Brea’s Hiring Hall Approach Is Wisest : The legal responsibility for ascertaining a dayworker’s residency lies with the employer, and not with a municipality.
Brea has taken a sensible and dignified approach to its problem of having day laborers congregate on city streets. The workers were causing a traffic safety problem because they gathered in a residential neighborhood off Walnut Avenue near Imperial Highway. They would run out into traffic, and employers would stop and make unsafe turns to pick them up. So City Manager Frank Benest came up with the idea of a city-sponsored job center. It opened early last week and quickly proved to be a place where workers and laborers could get together. Of the roughly 55 workers who showed up in the first day Monday, 23 were placed in jobs. That’s a pretty good record for starters.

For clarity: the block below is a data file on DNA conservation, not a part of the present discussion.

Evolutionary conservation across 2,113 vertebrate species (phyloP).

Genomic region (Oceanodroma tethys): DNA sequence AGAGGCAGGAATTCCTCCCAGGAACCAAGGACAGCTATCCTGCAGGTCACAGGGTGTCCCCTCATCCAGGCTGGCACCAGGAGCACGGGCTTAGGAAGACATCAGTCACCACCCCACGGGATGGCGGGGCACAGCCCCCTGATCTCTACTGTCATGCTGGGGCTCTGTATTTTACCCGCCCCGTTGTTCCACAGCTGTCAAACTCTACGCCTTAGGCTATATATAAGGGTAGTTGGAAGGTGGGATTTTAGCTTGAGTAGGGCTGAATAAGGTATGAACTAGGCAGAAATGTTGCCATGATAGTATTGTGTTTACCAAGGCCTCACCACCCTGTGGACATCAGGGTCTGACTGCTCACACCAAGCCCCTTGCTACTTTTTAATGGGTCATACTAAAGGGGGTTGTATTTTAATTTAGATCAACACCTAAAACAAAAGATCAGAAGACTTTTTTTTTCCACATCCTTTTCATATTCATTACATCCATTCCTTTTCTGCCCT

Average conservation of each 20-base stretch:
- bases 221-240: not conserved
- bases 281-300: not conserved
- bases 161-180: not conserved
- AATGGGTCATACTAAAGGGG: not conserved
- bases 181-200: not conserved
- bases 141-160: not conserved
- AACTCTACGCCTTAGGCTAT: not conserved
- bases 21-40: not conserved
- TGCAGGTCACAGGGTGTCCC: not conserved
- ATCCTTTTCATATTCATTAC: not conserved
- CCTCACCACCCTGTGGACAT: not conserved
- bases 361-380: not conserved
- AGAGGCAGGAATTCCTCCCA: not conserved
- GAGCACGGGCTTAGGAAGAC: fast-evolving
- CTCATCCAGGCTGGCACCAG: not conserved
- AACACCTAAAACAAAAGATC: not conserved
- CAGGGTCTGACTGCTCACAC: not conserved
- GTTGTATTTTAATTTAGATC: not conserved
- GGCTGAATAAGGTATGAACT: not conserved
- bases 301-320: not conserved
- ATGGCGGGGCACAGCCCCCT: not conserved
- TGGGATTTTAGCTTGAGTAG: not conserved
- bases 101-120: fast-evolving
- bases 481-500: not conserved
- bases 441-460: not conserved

The Brea center is the first hiring hall in Orange County that does not require workers to carry proof of U.S. residency.
Orange and Costa Mesa already have hiring halls, but they screen workers for residency documentation. Laguna Beach has an outdoor hiring lot that, like the Brea center, does not attempt to distinguish between the documented and undocumented.
U.S. Immigration and Naturalization Service officials say they prefer city hiring halls that screen for documents, as is the case in Orange and Costa Mesa. Ultimately, the responsibility for ascertaining residency lies with the employer, and not with a municipality. It is the employers who can be fined under the Immigration Control and Reform Act if caught hiring undocumented laborers.
The city has to be concerned about safety and order on the streets. The hiring hall approach offers a decent way to bring workers and employers together. Now here’s one suggestion to make a good idea even better: The sign outside the center gave its name, location and telephone number in English. Wouldn’t it make sense to have a sign also in Spanish to help the immigrants who use the center?